Why not try a summer haircut? After eighteen months – and change – of Zoom calls and dodgy home ‘dos, it can be nice to get a refresh. Besides, hair is heavy and hot – especially if you’ve been growing it out. You could learn to style a new up-do, or even be brave and get an undercut (the breeze feels really nice on your head). Or if long hair isn’t your thing, you could go in the opposite direction and shave it all off!

Lean into summer fashions, and don’t be afraid to go bold. Sometimes it feels like there’s an expectation for trans people to know all about fashion: what’s feminine, what’s masculine, what works for what body type… But really, there’s only one body that matters when it comes to what you know and what you wear, and that’s your body.

If you want to learn more about fashion, a good trick is to look in magazines like Grazia or GQ (online or, if you’re old-fashioned, in actual paper) to see what the season’s trends are. Then, when you’ve seen something you like, you can look for similar clothes in cheaper outlet stores. Equally, you don’t have to follow the trends, just be yourself – there’s nothing wrong with going down to the charity shop and mixing and matching pieces until you find what feels good to you.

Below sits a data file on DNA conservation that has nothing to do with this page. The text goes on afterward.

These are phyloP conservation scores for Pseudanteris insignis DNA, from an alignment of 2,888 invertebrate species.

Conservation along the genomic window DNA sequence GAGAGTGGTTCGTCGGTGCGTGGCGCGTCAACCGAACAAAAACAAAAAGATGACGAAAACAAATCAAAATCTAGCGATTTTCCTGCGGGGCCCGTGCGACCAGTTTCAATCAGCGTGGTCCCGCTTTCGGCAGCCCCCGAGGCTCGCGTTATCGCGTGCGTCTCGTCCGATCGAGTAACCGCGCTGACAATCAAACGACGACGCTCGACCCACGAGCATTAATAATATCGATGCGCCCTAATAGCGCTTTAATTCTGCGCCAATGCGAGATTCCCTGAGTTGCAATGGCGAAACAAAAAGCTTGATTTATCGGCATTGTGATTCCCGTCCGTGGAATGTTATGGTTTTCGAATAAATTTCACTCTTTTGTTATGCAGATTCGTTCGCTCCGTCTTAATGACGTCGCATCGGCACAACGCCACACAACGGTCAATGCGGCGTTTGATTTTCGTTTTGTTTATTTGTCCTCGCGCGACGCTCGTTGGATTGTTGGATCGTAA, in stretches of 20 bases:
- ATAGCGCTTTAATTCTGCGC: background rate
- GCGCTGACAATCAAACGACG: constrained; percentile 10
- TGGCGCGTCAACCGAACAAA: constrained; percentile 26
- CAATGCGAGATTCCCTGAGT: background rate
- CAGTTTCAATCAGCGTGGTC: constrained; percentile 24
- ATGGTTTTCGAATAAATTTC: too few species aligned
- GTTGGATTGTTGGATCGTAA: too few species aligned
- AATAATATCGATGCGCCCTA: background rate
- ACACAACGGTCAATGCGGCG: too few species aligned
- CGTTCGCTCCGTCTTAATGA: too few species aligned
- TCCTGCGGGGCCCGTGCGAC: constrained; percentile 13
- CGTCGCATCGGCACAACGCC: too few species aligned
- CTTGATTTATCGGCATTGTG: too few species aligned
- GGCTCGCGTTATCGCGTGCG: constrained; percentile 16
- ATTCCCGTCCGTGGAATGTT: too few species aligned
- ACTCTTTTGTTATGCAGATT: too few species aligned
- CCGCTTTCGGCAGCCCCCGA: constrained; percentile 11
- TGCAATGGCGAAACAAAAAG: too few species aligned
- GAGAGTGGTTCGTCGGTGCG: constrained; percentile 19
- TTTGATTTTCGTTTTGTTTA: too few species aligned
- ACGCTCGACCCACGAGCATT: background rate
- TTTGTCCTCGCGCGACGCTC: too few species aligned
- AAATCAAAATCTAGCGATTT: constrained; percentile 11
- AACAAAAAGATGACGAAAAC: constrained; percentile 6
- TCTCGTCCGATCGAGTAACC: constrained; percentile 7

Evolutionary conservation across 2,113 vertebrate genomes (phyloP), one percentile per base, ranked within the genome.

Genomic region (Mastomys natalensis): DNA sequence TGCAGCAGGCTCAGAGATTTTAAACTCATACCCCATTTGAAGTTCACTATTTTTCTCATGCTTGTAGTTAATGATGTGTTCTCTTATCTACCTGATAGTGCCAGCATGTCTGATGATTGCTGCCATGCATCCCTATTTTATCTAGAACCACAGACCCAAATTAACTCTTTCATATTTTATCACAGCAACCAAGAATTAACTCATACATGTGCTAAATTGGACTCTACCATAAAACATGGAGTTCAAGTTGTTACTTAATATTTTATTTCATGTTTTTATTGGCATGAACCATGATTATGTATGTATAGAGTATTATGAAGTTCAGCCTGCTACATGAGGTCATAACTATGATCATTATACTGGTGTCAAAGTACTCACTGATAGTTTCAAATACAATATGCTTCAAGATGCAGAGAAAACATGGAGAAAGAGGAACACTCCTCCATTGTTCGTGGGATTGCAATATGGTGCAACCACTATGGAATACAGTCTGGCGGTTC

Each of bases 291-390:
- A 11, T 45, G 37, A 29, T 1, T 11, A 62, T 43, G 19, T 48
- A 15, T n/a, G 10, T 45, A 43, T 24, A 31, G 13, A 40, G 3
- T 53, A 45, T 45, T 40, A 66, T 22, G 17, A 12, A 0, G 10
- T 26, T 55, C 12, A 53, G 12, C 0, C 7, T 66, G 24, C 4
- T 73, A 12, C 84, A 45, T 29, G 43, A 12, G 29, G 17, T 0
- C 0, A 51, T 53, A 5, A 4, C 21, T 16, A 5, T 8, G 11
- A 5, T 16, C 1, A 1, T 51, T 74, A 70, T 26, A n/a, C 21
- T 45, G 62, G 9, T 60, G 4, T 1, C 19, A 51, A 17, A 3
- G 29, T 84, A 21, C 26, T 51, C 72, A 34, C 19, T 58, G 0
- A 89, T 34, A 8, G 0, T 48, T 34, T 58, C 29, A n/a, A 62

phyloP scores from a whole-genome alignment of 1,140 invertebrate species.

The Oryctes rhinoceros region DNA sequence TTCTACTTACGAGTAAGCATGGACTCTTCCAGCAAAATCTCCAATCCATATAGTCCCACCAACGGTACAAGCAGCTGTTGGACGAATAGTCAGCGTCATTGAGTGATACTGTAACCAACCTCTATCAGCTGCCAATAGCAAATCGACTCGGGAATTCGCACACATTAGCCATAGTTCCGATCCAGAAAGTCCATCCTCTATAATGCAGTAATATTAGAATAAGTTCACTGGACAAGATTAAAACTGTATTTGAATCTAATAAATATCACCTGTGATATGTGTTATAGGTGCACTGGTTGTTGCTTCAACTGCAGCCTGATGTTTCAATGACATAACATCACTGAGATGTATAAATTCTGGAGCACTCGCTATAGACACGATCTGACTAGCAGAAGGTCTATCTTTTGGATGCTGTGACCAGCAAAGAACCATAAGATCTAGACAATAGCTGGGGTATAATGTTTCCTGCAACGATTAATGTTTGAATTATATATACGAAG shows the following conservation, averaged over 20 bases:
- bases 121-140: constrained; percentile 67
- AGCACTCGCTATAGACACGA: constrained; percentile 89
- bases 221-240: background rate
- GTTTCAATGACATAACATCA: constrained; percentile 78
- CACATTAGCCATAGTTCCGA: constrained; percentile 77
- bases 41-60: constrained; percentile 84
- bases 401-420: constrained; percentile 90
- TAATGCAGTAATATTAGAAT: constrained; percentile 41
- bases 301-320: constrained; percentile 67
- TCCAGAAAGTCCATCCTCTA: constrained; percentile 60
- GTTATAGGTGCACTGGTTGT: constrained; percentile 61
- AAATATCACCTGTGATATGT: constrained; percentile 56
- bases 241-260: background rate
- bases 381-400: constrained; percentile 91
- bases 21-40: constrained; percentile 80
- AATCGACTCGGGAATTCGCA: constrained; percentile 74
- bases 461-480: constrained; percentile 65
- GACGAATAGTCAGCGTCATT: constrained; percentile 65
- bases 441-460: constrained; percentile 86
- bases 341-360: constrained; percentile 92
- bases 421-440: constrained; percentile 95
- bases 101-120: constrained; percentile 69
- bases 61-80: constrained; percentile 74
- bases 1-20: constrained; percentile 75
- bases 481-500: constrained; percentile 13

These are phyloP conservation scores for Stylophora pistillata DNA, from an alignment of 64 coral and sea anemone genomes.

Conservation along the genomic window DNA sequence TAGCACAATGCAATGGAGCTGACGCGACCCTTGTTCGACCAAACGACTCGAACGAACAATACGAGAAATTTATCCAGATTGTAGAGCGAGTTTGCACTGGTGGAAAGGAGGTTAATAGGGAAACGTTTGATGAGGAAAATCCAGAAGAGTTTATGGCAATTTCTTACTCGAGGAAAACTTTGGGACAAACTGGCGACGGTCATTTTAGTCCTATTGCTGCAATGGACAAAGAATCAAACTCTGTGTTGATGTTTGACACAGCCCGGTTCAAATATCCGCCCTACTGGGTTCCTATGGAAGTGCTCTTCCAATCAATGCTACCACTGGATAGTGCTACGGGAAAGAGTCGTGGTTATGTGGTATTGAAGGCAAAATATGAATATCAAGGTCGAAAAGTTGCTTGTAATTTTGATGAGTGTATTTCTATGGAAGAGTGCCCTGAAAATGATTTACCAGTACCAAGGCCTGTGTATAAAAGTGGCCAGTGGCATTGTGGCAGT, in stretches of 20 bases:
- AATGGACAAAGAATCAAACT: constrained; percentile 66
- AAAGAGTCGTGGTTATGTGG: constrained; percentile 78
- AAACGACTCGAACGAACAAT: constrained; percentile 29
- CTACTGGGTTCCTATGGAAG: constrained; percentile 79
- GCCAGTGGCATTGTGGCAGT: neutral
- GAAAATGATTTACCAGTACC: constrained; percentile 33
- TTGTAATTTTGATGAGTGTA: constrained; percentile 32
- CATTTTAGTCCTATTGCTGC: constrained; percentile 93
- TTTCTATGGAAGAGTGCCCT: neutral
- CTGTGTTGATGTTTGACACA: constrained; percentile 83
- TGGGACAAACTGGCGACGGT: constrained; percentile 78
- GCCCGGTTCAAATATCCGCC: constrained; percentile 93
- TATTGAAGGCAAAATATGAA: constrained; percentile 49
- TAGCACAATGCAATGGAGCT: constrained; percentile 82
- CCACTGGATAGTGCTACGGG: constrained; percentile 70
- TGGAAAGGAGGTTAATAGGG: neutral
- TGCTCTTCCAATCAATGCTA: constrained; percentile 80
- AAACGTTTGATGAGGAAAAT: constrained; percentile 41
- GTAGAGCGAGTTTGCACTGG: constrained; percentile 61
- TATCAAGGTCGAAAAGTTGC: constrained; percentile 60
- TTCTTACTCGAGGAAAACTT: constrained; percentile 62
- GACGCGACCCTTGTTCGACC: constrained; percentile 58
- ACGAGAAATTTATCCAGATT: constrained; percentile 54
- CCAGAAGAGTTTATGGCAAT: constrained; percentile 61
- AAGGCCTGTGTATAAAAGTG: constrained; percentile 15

One of the big trans worries when it comes to summer is showing some skin. It can be hard to feel like you’re free to lounge around semi-clad if you’re uncomfortable about how you look, or you’re worried about being judged. Of course, you should only ever do what you’re comfortable with, but there are a few things you can do to help yourself feel more comfortable.

If it’s feeling self-conscious around other people that’s the problem, then you can always try shopping around for outdoor spaces that are less busy. Google can sometimes tell you how busy a place typically gets, or you can try quieter times – during the morning, or just before dusk. Even if there are people around, it shouldn’t be cause for concern. The majority of the public (at least in the UK) are in favour of trans rights. The truth is, that the person looking at you most, is you! Once you figure out a look that feels comfortable, you’ll find you quickly feel more comfortable in everything else. Then your summer fun can begin!